He'd go on to be a big part of the Dynasty and their four titles from 1996 through 2000. He went tot he All-Star game four times as a Yank and brought home the batting title during that shortened season in 1994. His send-off in Yankee Stadium at the end of Game 5 of the 2001 Series was something I'll never forget and his hard work in pinstripes over the years earned him the "Warrior" label from 'ol George.

So this ball is pretty sharp, right? I have a great friend who dated a very nice young lady a couple years back...her family happened to be good friends with the O'Neills. Knowing I was a Yankees fan, my buddy couldn't wait to tell me about the connection. And in return, I couldn't wait to ask him if he thought his girlfriend might be able to get a ROMLB into the Warrior's (or "Uncle Paul" as she knew him) hands on my behalf.

No shame in my game, I suppose. Never hurts to ask, though, and as luck would have it - he was happy to oblige me, she was happy to oblige him and Uncle Paul was happy to oblige her.

Job changes kept us apart for a couple of years and my friend's romance with the young lady from Ohio didn't last either. The timing was precarious but in the end, he left town to begin a new career in Chicago with this O'Neill baseball stuffed somewhere in his belongings. We joked about it from time to time, bantering back and forth in emails, texts and messages through our fantasy baseball league.

"Someday I'll get this baseball to you, my friend."

That day came last fall when the stars aligned for us to rendezvous in South Bend for a Notre Dame football game. Picking me up from O'Hare, we made our way into town for a festive reunion with other friends, old and new.

"Hey man, check out the glove compartment! Got something for you in there."

Good friends and baseball - it doesn't get any better than that! Mr. O'Neill was even kind enough to add the personal inscription, a real treat that I always enjoy.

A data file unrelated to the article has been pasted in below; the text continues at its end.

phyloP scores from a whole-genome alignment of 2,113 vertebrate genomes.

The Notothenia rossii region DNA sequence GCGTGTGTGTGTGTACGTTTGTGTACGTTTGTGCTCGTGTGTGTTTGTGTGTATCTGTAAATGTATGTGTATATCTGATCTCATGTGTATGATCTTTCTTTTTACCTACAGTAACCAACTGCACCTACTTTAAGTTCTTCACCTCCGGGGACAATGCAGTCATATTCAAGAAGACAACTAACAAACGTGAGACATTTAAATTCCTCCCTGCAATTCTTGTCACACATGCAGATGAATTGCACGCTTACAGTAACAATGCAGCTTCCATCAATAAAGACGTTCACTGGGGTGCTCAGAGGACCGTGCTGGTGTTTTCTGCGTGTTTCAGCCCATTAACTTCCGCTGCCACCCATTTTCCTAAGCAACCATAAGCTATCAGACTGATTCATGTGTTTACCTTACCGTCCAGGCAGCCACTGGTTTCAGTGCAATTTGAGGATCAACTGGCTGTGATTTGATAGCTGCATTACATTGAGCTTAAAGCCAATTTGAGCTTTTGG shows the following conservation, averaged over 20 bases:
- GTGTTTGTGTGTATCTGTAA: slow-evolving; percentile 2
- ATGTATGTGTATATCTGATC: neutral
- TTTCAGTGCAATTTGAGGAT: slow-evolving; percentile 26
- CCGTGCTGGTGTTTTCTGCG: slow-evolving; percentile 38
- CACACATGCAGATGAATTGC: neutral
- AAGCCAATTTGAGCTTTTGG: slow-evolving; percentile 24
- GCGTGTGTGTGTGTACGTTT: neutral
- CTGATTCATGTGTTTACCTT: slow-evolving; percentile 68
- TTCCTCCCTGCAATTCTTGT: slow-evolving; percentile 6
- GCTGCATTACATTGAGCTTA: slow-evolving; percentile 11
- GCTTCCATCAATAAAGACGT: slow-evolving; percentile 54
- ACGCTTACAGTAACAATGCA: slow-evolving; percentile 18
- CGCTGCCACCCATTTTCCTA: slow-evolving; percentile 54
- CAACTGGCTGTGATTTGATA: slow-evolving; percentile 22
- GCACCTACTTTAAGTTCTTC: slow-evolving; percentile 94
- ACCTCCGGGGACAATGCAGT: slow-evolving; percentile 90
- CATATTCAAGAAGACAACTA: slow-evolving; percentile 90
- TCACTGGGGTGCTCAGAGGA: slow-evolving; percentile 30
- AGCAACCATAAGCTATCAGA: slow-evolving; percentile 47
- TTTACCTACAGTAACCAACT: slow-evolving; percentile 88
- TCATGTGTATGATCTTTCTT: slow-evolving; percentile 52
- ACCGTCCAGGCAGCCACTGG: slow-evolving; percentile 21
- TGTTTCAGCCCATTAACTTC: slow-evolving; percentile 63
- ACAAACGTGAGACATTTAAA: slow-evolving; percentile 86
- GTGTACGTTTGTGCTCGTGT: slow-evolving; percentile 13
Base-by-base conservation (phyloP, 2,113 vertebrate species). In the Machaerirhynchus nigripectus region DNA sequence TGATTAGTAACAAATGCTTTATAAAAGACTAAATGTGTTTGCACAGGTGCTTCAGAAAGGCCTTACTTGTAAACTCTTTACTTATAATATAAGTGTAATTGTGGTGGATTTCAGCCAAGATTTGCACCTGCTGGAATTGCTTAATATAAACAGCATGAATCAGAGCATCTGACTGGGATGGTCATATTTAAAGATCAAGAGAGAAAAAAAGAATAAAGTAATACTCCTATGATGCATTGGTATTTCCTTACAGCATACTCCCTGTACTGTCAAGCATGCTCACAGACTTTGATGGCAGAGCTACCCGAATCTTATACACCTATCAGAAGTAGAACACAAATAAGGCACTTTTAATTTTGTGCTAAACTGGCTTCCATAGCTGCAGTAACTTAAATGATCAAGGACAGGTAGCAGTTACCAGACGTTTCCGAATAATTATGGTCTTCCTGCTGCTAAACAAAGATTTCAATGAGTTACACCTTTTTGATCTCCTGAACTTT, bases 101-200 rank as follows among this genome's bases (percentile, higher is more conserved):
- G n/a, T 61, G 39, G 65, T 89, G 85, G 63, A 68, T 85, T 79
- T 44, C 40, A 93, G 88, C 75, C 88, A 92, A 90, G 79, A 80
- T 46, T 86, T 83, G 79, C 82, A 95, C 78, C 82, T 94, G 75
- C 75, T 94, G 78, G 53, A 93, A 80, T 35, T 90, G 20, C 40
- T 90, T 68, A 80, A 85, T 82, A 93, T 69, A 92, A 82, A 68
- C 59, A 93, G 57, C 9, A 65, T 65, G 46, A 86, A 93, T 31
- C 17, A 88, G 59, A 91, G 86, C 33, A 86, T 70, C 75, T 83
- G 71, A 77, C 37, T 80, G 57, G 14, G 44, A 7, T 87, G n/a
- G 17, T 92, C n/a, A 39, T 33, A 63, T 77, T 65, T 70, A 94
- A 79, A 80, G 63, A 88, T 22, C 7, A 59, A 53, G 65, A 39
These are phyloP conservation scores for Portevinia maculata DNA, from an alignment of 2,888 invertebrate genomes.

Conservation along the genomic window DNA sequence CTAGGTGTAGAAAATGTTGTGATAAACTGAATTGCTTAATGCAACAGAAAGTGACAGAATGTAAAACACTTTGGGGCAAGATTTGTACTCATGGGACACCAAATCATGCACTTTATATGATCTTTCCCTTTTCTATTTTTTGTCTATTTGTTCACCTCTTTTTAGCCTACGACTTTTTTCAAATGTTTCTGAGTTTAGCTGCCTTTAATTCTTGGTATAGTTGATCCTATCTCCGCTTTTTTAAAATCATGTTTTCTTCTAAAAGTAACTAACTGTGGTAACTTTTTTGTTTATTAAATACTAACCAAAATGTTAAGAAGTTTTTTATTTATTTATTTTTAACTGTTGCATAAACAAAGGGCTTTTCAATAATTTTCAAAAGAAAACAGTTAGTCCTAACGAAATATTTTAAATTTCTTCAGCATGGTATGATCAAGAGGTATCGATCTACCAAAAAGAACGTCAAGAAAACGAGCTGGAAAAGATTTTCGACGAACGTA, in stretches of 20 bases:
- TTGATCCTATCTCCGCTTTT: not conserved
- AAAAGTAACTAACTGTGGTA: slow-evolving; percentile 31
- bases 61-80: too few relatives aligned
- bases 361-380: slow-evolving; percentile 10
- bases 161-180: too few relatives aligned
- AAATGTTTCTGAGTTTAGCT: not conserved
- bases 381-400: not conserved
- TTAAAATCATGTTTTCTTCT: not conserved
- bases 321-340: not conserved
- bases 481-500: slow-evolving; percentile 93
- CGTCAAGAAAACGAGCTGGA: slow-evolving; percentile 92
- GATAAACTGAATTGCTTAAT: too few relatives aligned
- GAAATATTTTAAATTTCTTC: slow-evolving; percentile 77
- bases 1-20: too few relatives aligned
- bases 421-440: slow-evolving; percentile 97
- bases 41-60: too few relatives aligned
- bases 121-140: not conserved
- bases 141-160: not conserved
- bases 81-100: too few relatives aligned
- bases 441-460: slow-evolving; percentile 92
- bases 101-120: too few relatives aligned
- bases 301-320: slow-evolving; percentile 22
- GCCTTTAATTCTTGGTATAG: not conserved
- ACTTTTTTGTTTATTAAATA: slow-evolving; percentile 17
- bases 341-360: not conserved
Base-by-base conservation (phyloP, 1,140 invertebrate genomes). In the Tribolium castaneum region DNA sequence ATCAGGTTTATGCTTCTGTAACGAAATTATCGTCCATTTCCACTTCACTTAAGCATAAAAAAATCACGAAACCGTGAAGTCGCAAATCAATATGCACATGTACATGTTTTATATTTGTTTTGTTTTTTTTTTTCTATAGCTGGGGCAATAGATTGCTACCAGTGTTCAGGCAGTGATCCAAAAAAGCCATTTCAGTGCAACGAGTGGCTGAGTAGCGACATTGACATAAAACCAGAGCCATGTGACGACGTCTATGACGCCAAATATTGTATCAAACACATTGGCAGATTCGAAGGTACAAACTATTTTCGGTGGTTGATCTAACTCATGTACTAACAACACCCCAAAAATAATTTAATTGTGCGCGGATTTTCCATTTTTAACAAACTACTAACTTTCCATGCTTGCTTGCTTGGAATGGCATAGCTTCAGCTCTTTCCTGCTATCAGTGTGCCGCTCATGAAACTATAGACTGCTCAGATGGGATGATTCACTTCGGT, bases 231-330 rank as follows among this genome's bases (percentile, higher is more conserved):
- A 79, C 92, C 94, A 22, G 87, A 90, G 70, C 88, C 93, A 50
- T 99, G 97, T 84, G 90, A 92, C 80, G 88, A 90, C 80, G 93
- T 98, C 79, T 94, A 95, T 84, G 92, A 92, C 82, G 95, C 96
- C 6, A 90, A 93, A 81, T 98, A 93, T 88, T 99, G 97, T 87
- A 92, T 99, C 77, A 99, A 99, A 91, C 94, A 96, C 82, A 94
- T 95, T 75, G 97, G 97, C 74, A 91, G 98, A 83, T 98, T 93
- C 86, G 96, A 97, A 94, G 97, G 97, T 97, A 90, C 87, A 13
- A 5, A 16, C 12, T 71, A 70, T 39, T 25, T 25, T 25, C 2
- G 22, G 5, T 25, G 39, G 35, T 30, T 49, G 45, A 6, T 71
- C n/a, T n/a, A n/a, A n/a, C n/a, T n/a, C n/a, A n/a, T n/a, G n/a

A big heart-felt thank you to my good friend for going above and beyond the call of duty. Grateful for your time as well, Mr. O'Neill. To the young woman who connected us all - fare thee well, madame. You will always be a part of this story.

Welcome to my Yankees' Collection, Warrior!

Thanks for reading and have a great weekend, everybody -


Friday, January 16, 2015

2013 Topps Archives - Gary Gaetti Certified Autograph

This is a great example of the type of autograph cards that I referred to in my 'State of The Collection' post. Gary Gaetti isn't a particular player that I collect, nor am I a huge Minnesota Twins fan. I do LOVE the 1987 Topps set but I think it's a safe bet that I would have scooped up this card for a couple bucks regardless of the design.
Gaetti was one of those good, solid players that I can remember being aware of as a kid. He was pretty well known after his heroics with the Twins during the '87 post season, or at least known enough by me to be a player that I would set aside when rifling through freshly ripped packs. Gary Gaetti didn't elicit the traditional "YESSSSS!" that accompanied each Mattingly or McGwire that I discovered, but he was certainly treated with care and saved for potential trades with my friends.
"Well, I DO have this Gary Gaetti card..."
A quick review of Gaetti on the interwebs reveals some cool facts:
Nickname(s):          "G-Man", "Rat" and "Zorn"
Feat:                        1st player to hit two home runs in his first two post season at-bats  
Signed w/ Twins:    Two months after I was born
The '2 homers in first 2 ABs' record was tied by Evan Longoria in 2008. ZORN retired as the Home Run King of players who had homered in their first career at-bat. I wonder who holds that title now? Baseball historian/writer/statistician Bill James has cited RAT for two particularly unusual trends over his 19 year career: that his walk-rate never improved and that his rate of productivity decline was exceptionally low. Huh.